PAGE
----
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30 Aug 2017
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19 Jun 2017
As the Asia-Pacific aviation market continues expanding, Parker Aerospace’s two joint ventures in China have enabled Parker to grow and support a wide range of aircraft platforms throughout the region. NEIAS Parker Aero Systems and Equipment Company has obtained its AS9100 and certifications from the National Aerospace and Defense Contractors Accreditation Program (NADCAP), while the Parker FACRI Actuation Systems Company venture earned several recertifications. In addition, both organizations have recently moved into larger new facilities that will support their growing businesses.
According to passenger demand forecasts from the International Air Transport Association, air travel passenger demand will double over the next 20 years, with the Asia-Pacific region being the biggest driver of that growth. The opportunity is not lost on Parker Aerospace; it is investing significantly in its China operations to support its OEM and aftermarket customers in China and the region.
"Parker is committed to the aerospace market in China. Along with our key joint venture partners, NEIAS Parker and Parker FACRI, we are investing for the future success of programs like COMAC’s C919 and ARJ-21 as well as AVIC XAC's MA700 aircraft, where Parker has large bills of materials. Parker’s joint ventures will support these and future aerospace programs in China for many years to come."
— Mark Seidel, vice president of strategic business integration, Parker Aerospace
NEIAS Parker, located in Nanjing, China, is a joint venture between Parker Aerospace and AVIC Nanjing Engineering Institute of Aircraft Systems (NEIAS). The organization provides advanced aerospace machining for fuel, fuel inerting, and hydraulic systems and components. The NEIAS Parker facility and team produce equipment for Airbus, Boeing, and COMAC aircraft including COMAC’s C919, which successfully completed its first flight on May 5, 2017 — in addition to those produced by other aircraft manufacturers.
NEIAS Parker moved into its 6,800-square-meter (73,000-square-foot) facility in July 2016 and has obtained its AS9100 certification as well as certifications from the National Aerospace and Defense Contractors Accreditation Program (NADCAP). AS9100 is a quality certification earned by aerospace manufacturers based on a specific standard published by the Society of Automotive Engineers (SAE). NADCAP is the leading worldwide cooperative program of major companies designed to manage a cost-effective consensus approach to special processes and products to provide continual improvement within the aerospace industry.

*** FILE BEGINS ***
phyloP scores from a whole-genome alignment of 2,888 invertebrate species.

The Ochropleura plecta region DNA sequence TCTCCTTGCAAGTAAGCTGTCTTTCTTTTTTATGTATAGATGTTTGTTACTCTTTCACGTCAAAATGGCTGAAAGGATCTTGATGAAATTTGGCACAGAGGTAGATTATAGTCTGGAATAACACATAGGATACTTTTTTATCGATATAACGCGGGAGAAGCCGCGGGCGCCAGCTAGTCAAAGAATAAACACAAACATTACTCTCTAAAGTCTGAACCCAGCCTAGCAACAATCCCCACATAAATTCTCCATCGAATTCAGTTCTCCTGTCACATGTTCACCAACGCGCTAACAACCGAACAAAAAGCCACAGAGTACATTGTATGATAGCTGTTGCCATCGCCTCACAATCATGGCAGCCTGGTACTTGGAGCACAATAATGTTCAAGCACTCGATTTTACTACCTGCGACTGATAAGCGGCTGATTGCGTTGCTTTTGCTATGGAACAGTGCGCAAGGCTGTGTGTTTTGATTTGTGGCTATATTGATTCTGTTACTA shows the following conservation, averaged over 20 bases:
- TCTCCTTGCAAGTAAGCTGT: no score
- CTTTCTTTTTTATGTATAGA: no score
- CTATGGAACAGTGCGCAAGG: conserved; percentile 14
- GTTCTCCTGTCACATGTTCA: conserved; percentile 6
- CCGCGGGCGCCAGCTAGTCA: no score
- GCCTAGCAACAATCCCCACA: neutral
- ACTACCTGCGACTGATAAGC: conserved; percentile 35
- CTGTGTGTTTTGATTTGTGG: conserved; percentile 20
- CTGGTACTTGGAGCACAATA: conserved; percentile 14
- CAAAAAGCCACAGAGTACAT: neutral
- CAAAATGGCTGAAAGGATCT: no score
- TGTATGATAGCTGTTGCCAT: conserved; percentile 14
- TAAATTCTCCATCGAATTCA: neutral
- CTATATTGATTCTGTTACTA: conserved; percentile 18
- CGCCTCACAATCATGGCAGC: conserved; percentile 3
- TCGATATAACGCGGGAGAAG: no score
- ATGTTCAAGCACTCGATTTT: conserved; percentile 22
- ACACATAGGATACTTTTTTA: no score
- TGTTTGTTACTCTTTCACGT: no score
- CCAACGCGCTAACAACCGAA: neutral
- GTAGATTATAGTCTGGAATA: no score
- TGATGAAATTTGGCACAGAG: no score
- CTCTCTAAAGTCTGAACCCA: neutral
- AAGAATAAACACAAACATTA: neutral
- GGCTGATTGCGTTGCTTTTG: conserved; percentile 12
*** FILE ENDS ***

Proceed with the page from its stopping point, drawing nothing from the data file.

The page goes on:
“Applying AS9100 requirements to our processes enables NEIAS Parker to continuously improve our operations, performance, and profitability. Obtaining AS9100 certification indicates to our customers that we have a strong quality management system, and are able to consistently meet their quality expectations at a high level. NADCAP accreditation for the facility demonstrates that our processes are in line with the global aerospace standards, enabling us to consistently meet stringent quality standards. When we can execute on both strong quality and reduced costs, it is equally beneficial for our customers and Parker Aerospace.”
— Tony Leung, general manager, NEIAS Parker
The facility’s NADCAP approvals include those for surface treatment (anodizing, chemical conversion, and passivation), non-destructive testing, magnetic particle inspection, and fluorescent penetrant inspection.
Parker FACRI, located in Xi’an, China, is a joint venture between Parker Aerospace and AVIC Flight Automatic Control Research Institute (FACRI). The company is an original equipment aerospace manufacturer with world-class maintenance, repair, and overhaul capabilities serving aircraft in China, including those from Airbus, Boeing, and COMAC.
Parker FACRI moved into a new 7,400-square-meter (79,000-square foot) facility in March 2017, and has since achieved AS9100C, CAAC 145, and FAA 145 re-certifications, plus NADCAP certification. The facility’s capabilities include the final assembly and testing of flight control actuation system components for the C919 and maintenance, repair, and overhaul of components on commercial aircraft flight control actuation, fuel, hydraulic, landing gear, fuel inerting, thrust reverser, and engine systems.
Further, Parker FACRI is serving as an exchange pooling center for Boeing 737 and Airbus A320 air separation modules and Airbus A330 ozone converters, and a distributor for Stratoflex Products fluid conveyance equipment. Working as a “value added” distributor, Parker FACRI has the ability to combine connectors and fittings with specific hose lengths for customized individual orders.
“This new facility will help Parker to grow our offerings and better serve our customers. Achieving our recertifications within just a month and a half of moving in is a testament to the robust processes and quality system we have in place. We are right on track to meet the needs of our customers. Our putting roots in Xi’an through this new larger facility shows our commitment to better serve the indigenous aircraft manufacturers and airlines operating in the world’s fastest growing aviation market. Parker FACRI provides our customers with OEM quality, global services, and local presence.”
— Cary Chua, general manager, Parker FACRI
To learn more about Parker Aerospace products please visit our website.
This post was contributed by Mark Seidel, vice president, strategic business integration, Parker Aerospace
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16 Jun 2017
In the 35th America’s Cup, ORACLE TEAM USA will compete in the AC50 race yacht, powered by the Parker Hannifin control system.
As the world leader in motion and control, Parker has combined its aerospace expertise and knowledge in flight controls along with its breadth of products to provide a lightweight, reliable and responsive hydraulic system.